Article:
Business processes in organization are under new scrutiny in the midst of the ongoing world economic recession,...
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IBM's Sandy Carter, VP for SOA and WebSphere Strategy, this week told an audience at a meeting of the SOA Consortium in Washington, D.C. Some of that process scrutiny could lead to greater energy savings in IT and other parts of companies, she suggested.
Companies are beginning to look more closely at what they define as 'cost,' Carter indicated.
"As they break away their processes, companies are optimizing on more than one variable," she said. Carter cited an example of potential energy savings from the supply chain – and the food chain.
"A carrot in the U.S. typically travels 1,500 miles before it gets to your plate," she noted. "It's 'efficient' but it is not the greenest way to do things." Clearly, the 'carbon cost' of all that travel could be considered too.
Beyond the data center
At the SOA Consortium meeting, others echoed Carter's comments that processes are ripe for energy savings. Independent consultant David Lithicum said that cloud computing is somewhat overhyped as an energy saver, and that process advances have more potential.
"For many, the big selling point for cloud computing is green computing. That silliness is going to stop," he said. The biggest 'green' savings are around reducing or improving processes, he said.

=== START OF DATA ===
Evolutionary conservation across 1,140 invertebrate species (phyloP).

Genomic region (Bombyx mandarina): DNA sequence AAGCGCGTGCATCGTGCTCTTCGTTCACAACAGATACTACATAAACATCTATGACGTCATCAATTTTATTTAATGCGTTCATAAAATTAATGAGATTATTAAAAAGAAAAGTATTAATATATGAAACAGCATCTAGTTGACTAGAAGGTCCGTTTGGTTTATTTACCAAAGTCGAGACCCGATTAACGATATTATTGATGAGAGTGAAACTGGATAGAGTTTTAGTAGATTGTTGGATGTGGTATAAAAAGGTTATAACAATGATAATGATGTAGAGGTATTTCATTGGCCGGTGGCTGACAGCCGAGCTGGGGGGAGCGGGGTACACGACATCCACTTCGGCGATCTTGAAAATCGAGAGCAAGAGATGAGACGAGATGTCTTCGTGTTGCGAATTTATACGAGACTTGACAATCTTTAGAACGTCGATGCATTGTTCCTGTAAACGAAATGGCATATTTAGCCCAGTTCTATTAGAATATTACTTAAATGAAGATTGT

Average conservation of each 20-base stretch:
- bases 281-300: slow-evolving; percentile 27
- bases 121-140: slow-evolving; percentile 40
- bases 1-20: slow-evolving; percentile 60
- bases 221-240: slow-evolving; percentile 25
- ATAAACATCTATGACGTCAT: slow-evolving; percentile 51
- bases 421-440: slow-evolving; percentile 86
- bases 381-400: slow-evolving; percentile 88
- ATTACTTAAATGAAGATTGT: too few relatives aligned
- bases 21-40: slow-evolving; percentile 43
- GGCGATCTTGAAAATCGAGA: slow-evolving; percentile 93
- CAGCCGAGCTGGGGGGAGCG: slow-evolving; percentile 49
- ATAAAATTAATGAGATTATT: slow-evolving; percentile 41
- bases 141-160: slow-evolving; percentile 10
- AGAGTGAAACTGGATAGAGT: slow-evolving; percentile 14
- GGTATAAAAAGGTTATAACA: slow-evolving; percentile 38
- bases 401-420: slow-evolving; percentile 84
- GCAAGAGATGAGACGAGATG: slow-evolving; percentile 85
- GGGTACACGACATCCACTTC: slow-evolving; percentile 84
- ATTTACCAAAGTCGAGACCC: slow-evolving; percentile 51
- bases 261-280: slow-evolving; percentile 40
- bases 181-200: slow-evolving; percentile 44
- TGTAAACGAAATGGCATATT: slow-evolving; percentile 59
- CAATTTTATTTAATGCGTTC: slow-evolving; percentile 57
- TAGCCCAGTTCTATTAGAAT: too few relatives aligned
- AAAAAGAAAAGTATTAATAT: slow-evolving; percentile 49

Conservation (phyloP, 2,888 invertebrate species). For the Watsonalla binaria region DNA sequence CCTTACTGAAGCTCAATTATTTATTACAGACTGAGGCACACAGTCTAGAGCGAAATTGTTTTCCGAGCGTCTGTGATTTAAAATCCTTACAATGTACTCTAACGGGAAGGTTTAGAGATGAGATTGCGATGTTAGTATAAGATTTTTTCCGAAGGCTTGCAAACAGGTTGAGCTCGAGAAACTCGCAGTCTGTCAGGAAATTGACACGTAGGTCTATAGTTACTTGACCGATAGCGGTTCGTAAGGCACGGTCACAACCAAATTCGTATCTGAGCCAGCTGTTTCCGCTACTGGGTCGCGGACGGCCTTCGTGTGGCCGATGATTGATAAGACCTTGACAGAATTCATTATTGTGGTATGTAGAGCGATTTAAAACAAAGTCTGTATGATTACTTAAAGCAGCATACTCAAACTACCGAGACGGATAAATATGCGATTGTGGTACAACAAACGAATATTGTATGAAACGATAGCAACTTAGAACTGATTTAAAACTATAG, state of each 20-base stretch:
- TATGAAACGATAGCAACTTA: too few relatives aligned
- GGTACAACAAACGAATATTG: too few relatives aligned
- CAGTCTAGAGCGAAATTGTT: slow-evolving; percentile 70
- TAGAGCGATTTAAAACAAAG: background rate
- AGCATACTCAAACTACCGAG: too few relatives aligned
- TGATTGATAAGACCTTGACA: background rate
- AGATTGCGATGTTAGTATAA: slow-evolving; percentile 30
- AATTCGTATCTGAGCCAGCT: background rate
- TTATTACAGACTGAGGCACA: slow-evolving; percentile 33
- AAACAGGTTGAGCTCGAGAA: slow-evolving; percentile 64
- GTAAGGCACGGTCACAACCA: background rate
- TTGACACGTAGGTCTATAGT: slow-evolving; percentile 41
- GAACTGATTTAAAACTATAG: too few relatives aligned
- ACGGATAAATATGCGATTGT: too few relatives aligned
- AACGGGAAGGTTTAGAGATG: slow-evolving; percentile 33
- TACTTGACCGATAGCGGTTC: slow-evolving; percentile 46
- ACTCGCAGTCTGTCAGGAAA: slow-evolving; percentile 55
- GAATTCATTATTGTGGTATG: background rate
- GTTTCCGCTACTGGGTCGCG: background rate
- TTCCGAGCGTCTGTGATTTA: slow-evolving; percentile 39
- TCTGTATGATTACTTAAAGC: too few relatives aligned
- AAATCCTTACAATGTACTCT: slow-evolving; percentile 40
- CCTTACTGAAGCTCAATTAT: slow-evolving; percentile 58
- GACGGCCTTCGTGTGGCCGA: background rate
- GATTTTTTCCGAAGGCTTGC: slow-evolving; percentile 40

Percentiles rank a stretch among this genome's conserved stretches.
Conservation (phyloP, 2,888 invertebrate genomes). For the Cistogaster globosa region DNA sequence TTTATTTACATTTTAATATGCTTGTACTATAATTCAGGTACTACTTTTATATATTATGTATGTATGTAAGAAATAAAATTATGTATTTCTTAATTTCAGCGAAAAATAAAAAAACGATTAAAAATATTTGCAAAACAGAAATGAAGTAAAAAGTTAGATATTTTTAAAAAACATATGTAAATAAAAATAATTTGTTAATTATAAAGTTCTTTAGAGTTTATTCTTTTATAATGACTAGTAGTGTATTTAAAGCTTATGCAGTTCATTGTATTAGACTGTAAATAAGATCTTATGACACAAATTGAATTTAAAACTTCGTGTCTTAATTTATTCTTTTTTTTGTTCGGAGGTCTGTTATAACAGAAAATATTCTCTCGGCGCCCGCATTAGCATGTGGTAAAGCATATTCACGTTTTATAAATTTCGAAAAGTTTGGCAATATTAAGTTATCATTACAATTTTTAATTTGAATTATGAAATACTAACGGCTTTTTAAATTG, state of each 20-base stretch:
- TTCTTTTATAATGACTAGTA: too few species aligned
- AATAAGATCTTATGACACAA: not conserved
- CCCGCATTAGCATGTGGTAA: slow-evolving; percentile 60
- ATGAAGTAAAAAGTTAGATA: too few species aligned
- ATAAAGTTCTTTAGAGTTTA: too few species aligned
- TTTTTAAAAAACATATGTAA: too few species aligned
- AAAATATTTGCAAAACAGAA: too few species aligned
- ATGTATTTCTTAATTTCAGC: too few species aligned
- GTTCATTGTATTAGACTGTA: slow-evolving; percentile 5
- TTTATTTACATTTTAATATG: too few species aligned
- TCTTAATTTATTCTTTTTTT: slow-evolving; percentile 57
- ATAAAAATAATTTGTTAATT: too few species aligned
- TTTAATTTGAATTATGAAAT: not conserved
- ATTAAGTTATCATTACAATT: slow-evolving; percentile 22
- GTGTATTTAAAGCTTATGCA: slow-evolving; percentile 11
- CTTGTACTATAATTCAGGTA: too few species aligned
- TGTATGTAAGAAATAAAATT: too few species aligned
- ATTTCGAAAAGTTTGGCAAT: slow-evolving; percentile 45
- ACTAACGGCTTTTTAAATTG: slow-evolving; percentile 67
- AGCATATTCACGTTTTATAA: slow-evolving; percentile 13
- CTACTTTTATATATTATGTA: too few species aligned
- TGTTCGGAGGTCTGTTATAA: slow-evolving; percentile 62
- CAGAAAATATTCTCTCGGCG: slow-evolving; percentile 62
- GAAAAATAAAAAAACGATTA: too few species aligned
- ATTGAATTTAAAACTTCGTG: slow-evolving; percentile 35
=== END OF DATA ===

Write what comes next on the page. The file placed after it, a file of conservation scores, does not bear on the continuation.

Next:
"Green is not just about data centers," said Richard Soley, Chairman and CEO of the Object Management Group (OMG), the SOA Consortium event sponsor. "There are a lot of processes in the way you manage your business, and they are not all in the data center. Many are not even in IT." By measuring and refining multiple dimensions of a business, he suggested, firms can save money, and energy. Soley noted that the OMG had begun work on a Green Computing Maturity Model to identify best practices in this regard.
Current business events
Speaking later with SearchSOA.com, IBM's Carter said Business Event Processing (BEP) too is undergoing rapid shifts as the economy tightens. BEP is IBM's designation for what others call 'complex event processing,' or 'business activity monitoring.'
Firms usually cull mostly historical data to help in decision making. But, as Carter says, economic factors have changed drastically. "Whose history really matters?" she asks. "Right now, you do not look back on history. Business events [processing] allows managers to work on events happening today."
Carter said recent IBM portfolio additions such as iLog visualization and optimization tools greatly enhance users' ability to discern important patterns while viewing streams of key business events. She declined to detail the status of efforts to forge deeper integration between the newly purchased iLog suites and other Websphere line offerings, but said news would be forthcoming at IBM's Impact 2009 Smart SOA event in Las Vegas in May.